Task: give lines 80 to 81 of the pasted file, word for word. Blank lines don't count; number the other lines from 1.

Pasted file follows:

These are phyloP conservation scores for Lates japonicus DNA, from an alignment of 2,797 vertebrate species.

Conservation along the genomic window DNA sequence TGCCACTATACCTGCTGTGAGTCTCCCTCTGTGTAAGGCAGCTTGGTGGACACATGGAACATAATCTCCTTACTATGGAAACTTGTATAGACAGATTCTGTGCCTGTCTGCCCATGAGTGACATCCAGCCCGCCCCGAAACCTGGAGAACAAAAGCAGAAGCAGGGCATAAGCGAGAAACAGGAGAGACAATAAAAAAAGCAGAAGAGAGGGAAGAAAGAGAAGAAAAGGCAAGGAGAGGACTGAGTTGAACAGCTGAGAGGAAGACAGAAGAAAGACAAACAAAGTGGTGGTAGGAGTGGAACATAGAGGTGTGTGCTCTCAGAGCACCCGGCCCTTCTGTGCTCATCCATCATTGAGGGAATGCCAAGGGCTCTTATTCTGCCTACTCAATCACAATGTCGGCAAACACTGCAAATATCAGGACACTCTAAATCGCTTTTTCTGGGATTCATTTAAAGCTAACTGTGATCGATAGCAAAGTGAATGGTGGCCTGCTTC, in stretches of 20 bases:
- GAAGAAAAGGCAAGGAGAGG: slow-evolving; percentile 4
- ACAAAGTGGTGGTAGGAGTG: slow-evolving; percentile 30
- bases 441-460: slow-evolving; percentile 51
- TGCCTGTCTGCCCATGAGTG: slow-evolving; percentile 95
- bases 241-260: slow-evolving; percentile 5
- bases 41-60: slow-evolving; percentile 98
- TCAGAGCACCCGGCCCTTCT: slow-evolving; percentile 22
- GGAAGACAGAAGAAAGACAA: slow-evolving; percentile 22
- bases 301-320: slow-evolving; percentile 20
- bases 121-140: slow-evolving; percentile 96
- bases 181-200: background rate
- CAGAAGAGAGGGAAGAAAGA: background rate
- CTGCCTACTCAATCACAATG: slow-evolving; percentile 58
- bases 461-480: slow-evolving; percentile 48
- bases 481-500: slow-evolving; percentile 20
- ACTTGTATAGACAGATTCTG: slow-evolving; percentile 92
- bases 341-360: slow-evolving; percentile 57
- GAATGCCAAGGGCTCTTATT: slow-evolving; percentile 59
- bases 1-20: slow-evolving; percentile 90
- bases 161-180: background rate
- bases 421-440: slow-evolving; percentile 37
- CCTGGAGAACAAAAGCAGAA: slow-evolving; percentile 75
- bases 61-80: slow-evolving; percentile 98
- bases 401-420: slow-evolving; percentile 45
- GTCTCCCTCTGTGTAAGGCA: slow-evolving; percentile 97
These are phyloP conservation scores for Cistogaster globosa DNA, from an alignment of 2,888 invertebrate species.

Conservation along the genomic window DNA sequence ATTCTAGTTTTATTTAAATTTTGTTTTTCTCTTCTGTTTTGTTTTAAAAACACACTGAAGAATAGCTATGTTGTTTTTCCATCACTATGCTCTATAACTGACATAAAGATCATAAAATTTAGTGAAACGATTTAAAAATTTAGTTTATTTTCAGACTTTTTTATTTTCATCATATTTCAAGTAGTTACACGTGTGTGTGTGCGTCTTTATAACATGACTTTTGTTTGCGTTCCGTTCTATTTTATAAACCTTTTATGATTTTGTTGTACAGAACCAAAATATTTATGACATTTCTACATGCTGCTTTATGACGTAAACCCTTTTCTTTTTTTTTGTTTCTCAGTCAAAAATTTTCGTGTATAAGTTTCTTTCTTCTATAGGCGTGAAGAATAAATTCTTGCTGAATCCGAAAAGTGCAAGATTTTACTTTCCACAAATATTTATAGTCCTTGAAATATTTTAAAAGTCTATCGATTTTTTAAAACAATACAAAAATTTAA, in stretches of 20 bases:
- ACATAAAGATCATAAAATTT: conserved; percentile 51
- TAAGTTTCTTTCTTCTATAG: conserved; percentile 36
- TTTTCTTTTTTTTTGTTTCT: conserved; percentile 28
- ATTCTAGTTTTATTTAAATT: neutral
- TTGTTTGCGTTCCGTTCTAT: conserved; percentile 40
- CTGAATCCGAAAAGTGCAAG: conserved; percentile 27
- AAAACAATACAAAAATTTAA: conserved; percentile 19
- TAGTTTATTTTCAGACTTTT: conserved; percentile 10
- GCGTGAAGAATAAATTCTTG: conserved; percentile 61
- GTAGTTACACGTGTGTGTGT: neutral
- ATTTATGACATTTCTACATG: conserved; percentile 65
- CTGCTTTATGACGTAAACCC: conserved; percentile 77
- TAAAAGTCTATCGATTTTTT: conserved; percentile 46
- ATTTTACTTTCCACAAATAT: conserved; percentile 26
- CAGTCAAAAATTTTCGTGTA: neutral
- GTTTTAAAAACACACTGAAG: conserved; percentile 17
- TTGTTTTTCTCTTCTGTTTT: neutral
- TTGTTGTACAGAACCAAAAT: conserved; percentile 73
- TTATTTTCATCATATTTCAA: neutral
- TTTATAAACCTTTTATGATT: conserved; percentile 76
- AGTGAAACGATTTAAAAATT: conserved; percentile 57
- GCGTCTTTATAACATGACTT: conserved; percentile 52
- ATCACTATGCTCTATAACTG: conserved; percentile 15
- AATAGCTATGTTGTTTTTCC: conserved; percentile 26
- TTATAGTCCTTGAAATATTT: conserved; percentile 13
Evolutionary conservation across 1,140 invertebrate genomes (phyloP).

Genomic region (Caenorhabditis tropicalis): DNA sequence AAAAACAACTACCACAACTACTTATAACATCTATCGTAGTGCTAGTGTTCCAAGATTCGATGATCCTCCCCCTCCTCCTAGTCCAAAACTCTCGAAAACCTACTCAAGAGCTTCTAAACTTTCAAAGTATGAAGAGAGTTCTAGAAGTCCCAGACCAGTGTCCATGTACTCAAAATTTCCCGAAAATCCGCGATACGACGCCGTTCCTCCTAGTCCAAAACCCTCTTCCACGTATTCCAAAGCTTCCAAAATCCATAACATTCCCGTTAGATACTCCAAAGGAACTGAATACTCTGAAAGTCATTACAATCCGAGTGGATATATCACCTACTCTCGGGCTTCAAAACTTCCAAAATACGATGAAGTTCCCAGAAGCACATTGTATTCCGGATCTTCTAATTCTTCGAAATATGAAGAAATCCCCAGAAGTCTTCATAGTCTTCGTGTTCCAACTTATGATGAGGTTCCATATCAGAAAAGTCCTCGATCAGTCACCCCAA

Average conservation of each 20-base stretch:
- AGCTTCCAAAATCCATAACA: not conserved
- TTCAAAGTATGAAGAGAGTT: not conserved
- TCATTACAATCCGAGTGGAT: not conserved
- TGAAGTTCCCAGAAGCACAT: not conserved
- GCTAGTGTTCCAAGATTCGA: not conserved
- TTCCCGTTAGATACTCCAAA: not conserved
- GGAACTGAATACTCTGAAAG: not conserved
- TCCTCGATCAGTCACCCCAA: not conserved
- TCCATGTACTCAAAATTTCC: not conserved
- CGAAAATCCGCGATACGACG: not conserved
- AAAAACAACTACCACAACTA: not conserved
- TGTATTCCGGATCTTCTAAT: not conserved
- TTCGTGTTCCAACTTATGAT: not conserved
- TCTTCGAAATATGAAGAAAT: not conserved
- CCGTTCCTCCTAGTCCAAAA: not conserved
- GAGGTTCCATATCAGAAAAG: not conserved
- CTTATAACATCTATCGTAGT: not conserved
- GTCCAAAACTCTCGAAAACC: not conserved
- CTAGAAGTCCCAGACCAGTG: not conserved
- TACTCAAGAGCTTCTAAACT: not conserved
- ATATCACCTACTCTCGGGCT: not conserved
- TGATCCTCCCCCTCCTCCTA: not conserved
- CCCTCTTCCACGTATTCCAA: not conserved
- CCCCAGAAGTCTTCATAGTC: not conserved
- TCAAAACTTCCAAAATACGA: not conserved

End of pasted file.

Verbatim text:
- CCCTCTTCCACGTATTCCAA: not conserved
- CCCCAGAAGTCTTCATAGTC: not conserved